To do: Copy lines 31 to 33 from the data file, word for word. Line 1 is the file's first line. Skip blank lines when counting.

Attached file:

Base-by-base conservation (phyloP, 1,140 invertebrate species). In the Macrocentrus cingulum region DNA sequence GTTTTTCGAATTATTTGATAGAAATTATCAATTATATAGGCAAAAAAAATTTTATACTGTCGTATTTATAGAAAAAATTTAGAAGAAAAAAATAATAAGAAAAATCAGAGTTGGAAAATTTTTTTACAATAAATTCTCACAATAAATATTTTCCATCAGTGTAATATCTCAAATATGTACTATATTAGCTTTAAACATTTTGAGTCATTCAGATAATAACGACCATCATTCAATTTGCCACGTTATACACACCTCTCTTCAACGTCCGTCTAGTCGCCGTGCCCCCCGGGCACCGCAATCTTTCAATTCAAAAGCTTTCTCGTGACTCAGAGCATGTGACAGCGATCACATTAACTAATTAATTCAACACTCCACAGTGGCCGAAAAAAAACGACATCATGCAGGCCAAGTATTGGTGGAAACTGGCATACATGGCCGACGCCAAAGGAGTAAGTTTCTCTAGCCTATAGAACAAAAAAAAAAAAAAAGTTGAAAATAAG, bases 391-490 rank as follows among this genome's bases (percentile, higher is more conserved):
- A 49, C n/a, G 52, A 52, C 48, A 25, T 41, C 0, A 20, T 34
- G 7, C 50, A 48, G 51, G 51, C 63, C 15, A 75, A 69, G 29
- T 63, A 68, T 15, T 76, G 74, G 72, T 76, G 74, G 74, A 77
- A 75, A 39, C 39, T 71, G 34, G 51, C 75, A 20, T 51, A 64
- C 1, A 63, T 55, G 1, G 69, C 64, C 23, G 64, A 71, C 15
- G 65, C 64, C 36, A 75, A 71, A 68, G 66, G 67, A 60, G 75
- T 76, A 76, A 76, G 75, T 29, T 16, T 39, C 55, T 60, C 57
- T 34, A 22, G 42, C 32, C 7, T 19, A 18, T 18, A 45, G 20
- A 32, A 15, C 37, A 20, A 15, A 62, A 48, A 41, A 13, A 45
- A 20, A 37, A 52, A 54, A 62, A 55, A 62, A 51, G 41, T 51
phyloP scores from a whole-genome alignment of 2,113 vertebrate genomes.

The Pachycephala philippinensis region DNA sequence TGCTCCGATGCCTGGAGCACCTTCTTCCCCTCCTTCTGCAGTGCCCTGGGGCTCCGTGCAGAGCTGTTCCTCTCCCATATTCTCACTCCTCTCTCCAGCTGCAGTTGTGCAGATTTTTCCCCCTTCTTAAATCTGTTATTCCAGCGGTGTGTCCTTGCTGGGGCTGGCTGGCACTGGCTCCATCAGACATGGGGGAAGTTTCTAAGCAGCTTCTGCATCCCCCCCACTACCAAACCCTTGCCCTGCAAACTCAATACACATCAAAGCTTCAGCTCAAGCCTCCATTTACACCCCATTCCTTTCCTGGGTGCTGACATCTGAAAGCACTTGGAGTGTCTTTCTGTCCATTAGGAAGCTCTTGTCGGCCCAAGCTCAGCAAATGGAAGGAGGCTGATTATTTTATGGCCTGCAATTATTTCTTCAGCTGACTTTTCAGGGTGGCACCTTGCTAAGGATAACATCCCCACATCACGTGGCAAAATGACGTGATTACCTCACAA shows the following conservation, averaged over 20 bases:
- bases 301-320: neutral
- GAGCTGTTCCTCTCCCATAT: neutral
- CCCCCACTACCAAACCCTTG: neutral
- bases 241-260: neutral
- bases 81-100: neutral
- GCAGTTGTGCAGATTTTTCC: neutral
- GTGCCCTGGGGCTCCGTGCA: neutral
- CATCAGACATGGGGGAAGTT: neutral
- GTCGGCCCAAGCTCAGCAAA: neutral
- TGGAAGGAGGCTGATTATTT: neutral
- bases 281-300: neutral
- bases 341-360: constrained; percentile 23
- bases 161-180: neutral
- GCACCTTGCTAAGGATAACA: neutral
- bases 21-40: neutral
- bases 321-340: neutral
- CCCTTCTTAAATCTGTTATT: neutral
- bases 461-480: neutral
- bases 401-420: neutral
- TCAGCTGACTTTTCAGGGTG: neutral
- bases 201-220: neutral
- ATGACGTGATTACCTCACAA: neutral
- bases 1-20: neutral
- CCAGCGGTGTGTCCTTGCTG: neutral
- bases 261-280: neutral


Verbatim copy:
- bases 461-480: neutral
- bases 401-420: neutral
- TCAGCTGACTTTTCAGGGTG: neutral